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OrcishCoder

InvalidateRect() question.

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Normally if I write GDI games, I will use such technique to update the sprite: void MoveSprite(HDC hDc, HDC hDcSprite, int x, int y) { BitBlt(hDc, x, y, 32, 32, hDcSprite, 0, 0, SRCCOPY); InvalidateRect(hWnd, NULL, false); UpdateWindow(hWnd); <------------------- } Normally I read lot of tutorials, they used "InvalidateRect()" only. Because I want it get updated immediately, so I add "UpdateWindow()". Will it produce any hidden problem?? Sorry if my question is too noob, because recently my GDI game when running on WinXP system, it is fine, and when running Win9x/Me, it black out. Sometime it will appear back the image, but just a while, it black out again. I dont know why, now I suspect I did some bad programming habbit which cause this bug. Can anyone tell me I put "UpdateWindow" after InvalidateRect is good or bad? and, any suggestion to my bug? Thanks in advance regards, Martin

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InvalidateRect() puts a WM_PAINT in the message queue. UpdateWindow() will put a WM_PAINT in the message queue if there are any dirty rectangles (which there is). If there are multiple WM_PAINTs in the message queue they are automatically combined into one.

So UpdateWindow() in effect doesnt do anything in this case [smile]

As for your bug, check to see if the GDI functions are failing or and that you are properly cleaning up your GDI resources.

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Quote:
Original post by Colin Jeanne
InvalidateRect() puts a WM_PAINT in the message queue. UpdateWindow() will put a WM_PAINT in the message queue if there are any dirty rectangles (which there is). If there are multiple WM_PAINTs in the message queue they are automatically combined into one.

So UpdateWindow() in effect doesnt do anything in this case [smile]

As for your bug, check to see if the GDI functions are failing or and that you are properly cleaning up your GDI resources.
Off Topic: First time I've seen you post here :)
On Topic: Are you using GDI's TransparentBlt function? (As it has memory leaks on pre win2k, causing wierd things)

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I am using normal BitBlt only. And the weird thing only happen on win9x/me system.
I dont know why my program will behave like that. If it is not GDI function problem,I think it is because some array overrun, make weird thing happen.
Is there any good memory checker for visual c/c++? and one more thing, how to create a window which cannot resize?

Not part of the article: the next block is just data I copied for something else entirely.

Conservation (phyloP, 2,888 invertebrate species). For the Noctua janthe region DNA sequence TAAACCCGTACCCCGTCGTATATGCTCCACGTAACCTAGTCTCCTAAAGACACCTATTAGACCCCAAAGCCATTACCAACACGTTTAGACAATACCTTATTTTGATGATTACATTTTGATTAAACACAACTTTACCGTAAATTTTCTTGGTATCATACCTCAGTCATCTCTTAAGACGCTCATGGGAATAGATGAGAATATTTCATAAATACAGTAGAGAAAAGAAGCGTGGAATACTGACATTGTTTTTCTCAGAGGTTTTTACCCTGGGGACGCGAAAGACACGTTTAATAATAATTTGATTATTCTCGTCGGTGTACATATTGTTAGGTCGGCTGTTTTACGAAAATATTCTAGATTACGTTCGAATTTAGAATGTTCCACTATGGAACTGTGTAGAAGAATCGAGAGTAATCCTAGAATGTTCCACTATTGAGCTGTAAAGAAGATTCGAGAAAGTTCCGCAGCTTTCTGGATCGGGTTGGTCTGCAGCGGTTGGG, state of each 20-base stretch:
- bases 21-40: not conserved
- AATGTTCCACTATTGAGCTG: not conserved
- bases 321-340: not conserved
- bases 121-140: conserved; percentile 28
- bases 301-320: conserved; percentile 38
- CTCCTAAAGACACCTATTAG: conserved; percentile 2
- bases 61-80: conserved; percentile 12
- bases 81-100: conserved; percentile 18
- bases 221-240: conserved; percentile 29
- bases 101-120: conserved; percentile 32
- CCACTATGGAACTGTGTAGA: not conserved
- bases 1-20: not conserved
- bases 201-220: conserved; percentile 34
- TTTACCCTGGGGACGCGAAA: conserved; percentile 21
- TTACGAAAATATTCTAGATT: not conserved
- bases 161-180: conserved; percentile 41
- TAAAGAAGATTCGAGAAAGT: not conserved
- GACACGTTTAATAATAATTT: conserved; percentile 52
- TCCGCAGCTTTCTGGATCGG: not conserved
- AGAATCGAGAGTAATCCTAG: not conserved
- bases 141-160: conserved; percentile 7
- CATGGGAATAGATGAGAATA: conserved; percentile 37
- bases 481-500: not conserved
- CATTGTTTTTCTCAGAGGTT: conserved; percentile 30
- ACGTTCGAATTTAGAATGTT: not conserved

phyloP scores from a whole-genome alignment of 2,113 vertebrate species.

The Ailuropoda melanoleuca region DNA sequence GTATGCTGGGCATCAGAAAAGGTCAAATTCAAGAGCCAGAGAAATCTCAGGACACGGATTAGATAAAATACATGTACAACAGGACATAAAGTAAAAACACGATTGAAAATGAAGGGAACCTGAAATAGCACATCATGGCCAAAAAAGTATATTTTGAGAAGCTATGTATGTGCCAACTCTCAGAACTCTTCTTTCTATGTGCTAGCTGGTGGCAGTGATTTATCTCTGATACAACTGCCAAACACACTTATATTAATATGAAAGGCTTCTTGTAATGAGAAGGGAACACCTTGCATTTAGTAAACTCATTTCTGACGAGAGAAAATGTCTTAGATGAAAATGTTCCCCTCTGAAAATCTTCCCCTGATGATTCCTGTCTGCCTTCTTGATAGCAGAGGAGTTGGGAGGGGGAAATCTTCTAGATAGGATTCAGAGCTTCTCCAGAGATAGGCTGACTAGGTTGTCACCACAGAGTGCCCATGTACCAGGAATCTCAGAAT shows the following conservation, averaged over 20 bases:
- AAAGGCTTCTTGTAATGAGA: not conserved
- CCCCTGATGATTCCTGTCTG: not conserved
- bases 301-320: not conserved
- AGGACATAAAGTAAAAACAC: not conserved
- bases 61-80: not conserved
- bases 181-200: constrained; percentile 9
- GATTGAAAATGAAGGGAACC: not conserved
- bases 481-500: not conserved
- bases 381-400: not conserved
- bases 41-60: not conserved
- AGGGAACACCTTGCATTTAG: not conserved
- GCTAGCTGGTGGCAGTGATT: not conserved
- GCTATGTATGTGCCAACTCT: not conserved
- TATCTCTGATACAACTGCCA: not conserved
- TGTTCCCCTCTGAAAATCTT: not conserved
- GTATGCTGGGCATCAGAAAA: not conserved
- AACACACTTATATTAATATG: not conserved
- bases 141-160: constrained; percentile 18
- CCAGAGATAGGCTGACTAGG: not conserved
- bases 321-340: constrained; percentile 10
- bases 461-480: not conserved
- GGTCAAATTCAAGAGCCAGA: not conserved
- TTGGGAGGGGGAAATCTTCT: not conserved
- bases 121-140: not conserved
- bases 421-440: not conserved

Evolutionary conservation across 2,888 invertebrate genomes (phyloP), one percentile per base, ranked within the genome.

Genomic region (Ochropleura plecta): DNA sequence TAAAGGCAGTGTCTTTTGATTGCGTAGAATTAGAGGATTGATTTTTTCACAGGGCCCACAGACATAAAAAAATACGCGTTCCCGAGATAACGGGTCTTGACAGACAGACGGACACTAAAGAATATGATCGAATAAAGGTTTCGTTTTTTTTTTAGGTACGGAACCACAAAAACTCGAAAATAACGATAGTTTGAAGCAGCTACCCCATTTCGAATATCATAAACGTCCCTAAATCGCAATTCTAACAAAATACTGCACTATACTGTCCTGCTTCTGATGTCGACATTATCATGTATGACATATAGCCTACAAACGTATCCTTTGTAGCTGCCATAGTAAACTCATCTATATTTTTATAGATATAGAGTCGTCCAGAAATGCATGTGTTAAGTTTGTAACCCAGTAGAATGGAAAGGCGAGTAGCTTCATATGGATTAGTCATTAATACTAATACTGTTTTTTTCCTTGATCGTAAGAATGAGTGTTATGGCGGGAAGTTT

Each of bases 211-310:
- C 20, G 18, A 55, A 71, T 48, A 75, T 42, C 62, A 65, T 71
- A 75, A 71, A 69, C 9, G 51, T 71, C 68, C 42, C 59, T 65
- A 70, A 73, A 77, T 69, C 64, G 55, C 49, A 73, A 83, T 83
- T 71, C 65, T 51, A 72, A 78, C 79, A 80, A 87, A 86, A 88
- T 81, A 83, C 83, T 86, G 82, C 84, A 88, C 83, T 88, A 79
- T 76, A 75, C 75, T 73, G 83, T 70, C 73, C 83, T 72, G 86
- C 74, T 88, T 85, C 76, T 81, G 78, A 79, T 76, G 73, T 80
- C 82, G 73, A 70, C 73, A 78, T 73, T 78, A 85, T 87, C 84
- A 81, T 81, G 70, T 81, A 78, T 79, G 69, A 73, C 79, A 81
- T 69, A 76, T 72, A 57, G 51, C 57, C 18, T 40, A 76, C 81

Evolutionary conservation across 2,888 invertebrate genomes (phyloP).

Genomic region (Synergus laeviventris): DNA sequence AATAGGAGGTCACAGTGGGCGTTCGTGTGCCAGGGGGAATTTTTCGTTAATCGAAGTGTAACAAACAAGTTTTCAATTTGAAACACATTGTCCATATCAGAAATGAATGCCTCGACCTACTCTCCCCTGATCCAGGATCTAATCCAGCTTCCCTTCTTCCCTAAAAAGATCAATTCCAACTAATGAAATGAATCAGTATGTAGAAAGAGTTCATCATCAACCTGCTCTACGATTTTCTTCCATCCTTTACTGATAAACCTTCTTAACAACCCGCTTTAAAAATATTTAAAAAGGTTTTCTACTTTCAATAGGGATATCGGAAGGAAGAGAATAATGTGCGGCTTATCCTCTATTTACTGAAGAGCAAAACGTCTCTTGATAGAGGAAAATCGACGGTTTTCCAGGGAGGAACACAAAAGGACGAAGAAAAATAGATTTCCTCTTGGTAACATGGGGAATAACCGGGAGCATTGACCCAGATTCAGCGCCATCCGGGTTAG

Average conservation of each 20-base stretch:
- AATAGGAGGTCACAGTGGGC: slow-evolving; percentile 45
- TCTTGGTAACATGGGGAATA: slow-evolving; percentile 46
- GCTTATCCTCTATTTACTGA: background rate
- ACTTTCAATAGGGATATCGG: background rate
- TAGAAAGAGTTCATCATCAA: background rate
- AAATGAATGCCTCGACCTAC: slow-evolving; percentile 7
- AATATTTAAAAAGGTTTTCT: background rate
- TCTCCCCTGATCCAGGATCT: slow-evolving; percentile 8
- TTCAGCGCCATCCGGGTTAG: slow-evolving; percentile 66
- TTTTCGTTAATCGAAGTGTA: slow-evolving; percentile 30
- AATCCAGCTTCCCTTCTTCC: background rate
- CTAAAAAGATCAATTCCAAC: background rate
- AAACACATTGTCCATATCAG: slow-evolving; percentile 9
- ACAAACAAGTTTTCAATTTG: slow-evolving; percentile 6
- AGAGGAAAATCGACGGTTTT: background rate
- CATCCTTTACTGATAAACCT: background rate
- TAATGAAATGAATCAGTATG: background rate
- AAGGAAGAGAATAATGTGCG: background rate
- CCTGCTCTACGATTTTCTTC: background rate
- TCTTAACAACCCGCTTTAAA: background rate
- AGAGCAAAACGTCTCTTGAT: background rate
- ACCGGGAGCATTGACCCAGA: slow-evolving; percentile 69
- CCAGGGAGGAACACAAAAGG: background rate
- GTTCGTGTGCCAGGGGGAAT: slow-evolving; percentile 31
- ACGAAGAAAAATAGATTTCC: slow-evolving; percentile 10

thanks in advance

regards,
Martin

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OK, when selecting bitmaps into HDCs, are you storing the 'old' bitmap and selecteing it back into the HDC later?

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corsix,

i create global hdcs, and select bitmap to them once time.
then, during my program run time, i nv delete dc or delete bitmap object.
so i dont think that will be a problem.
or mayb i miss out something?


regards,
Martin

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So, are you doing eg.:
A:
HDC hDC;
HBITMAP hBitmap, hDC_OldBitmap;
hDC_OldBitmap = SelectObject(hDC, hBitmap);
/* ... */
SelectObject(hDC, hDC_OldBitmap);
DeleteObject(hBitmap);
DeleteDC(hDC);
or
B:
HDC hDC;
HBITMAP hBitmap;
SelectObject(hDC, hBitmap);
/* ... */
DeleteObject(hBitmap);
DeleteDC(hDC);

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Quote:
Original post by Colin Jeanne
InvalidateRect() puts a WM_PAINT in the message queue. UpdateWindow() will put a WM_PAINT in the message queue if there are any dirty rectangles (which there is). If there are multiple WM_PAINTs in the message queue they are automatically combined into one.

So UpdateWindow() in effect doesnt do anything in this case [smile]

I'm fairly sure that UpdateWindow causes the window to updated syncronously rather than just dumping a WM_PAINT into the queue. i.e. it basically does SendMessage(WM_PAINT) instead of PostMessage(WM_PAINT). It wouldn't make any sense for the api to even exist otherwise becacuase as you say anthing that invalidates a portion of the window put a WM_PAINT in the queue anyway.

Quote:
Original post by OrcishCoder
and one more thing, how to create a window which cannot resize?

Generally speaking it's better to not lock windows into a single size as it hurts usability for people with very big (or very small) monitors. But if you must you just turn off the WS_SIZEBOX bit in the dwstyle parameter of your CreateWindow call. You're probably using WS_OVERLAPPEDWINDOW. You can change it to (WS_OVERLAPPEDWINDOW & ~WS_SIZEBOX).

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Quote:
Original post by Anon Mike
I'm fairly sure that UpdateWindow causes the window to updated syncronously rather than just dumping a WM_PAINT into the queue. i.e. it basically does SendMessage(WM_PAINT) instead of PostMessage(WM_PAINT). It wouldn't make any sense for the api to even exist otherwise becacuase as you say anthing that invalidates a portion of the window put a WM_PAINT in the queue anyway.

I checked the MSDN and you are right, it posts WM_PAINT directly to the window procedure and bypasses the message queue.

Sorry about that.

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